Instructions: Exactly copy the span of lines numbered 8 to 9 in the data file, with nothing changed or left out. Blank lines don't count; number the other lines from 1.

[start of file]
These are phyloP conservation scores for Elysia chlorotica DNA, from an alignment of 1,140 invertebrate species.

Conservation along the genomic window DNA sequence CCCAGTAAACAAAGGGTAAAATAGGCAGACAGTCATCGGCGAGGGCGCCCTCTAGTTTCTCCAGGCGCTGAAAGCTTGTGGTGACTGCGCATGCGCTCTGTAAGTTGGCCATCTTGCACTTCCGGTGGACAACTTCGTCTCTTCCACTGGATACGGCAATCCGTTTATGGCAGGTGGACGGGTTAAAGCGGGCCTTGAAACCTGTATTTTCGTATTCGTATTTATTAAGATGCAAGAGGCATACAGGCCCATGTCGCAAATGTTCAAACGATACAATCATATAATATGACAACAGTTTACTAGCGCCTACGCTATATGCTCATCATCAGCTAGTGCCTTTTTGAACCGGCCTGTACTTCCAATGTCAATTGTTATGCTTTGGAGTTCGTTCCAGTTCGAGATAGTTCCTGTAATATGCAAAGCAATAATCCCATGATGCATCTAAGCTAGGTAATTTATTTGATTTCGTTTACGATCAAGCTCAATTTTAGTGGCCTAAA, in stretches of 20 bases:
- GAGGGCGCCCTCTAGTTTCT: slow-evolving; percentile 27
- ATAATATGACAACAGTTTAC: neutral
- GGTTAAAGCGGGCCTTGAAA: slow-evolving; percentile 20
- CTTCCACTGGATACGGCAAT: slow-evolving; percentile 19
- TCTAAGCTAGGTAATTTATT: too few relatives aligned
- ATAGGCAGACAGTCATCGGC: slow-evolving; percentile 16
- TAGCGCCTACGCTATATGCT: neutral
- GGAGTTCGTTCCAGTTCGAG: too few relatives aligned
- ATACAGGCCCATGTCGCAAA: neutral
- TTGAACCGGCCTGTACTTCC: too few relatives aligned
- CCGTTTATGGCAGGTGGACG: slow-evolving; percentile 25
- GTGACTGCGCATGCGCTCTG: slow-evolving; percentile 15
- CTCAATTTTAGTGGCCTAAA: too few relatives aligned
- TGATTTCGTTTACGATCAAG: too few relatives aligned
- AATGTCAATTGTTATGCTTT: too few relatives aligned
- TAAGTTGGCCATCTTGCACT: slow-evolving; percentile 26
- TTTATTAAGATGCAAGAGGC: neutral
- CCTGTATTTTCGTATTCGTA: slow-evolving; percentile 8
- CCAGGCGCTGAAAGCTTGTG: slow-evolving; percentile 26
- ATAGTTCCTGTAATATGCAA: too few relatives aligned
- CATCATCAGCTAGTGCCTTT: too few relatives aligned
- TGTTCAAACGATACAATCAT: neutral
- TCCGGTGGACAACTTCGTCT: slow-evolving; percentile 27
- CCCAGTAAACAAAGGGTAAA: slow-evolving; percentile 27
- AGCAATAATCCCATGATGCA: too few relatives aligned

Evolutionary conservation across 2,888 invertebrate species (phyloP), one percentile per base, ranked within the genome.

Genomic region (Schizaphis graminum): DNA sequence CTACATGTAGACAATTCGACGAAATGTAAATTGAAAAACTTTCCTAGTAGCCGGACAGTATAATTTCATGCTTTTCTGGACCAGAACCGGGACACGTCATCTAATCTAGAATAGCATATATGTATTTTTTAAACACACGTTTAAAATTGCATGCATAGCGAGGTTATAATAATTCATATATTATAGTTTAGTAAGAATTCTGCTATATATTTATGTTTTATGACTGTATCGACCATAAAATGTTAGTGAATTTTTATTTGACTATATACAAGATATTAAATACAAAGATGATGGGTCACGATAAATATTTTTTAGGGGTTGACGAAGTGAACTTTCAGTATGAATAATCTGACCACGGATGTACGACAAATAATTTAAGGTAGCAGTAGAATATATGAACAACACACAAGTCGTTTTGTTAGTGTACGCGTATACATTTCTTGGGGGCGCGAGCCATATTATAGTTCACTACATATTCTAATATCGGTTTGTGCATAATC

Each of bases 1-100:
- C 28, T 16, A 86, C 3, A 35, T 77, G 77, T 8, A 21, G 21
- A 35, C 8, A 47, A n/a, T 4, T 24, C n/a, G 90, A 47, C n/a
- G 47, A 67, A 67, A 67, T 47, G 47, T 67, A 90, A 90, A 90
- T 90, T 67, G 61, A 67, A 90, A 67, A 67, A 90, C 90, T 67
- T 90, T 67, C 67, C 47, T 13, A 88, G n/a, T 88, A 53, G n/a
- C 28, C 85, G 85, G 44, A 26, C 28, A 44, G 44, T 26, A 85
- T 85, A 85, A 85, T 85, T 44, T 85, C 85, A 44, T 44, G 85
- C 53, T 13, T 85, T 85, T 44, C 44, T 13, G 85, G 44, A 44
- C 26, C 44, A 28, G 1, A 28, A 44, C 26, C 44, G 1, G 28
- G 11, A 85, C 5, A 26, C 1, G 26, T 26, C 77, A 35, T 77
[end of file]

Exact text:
- ATAGGCAGACAGTCATCGGC: slow-evolving; percentile 16
- TAGCGCCTACGCTATATGCT: neutral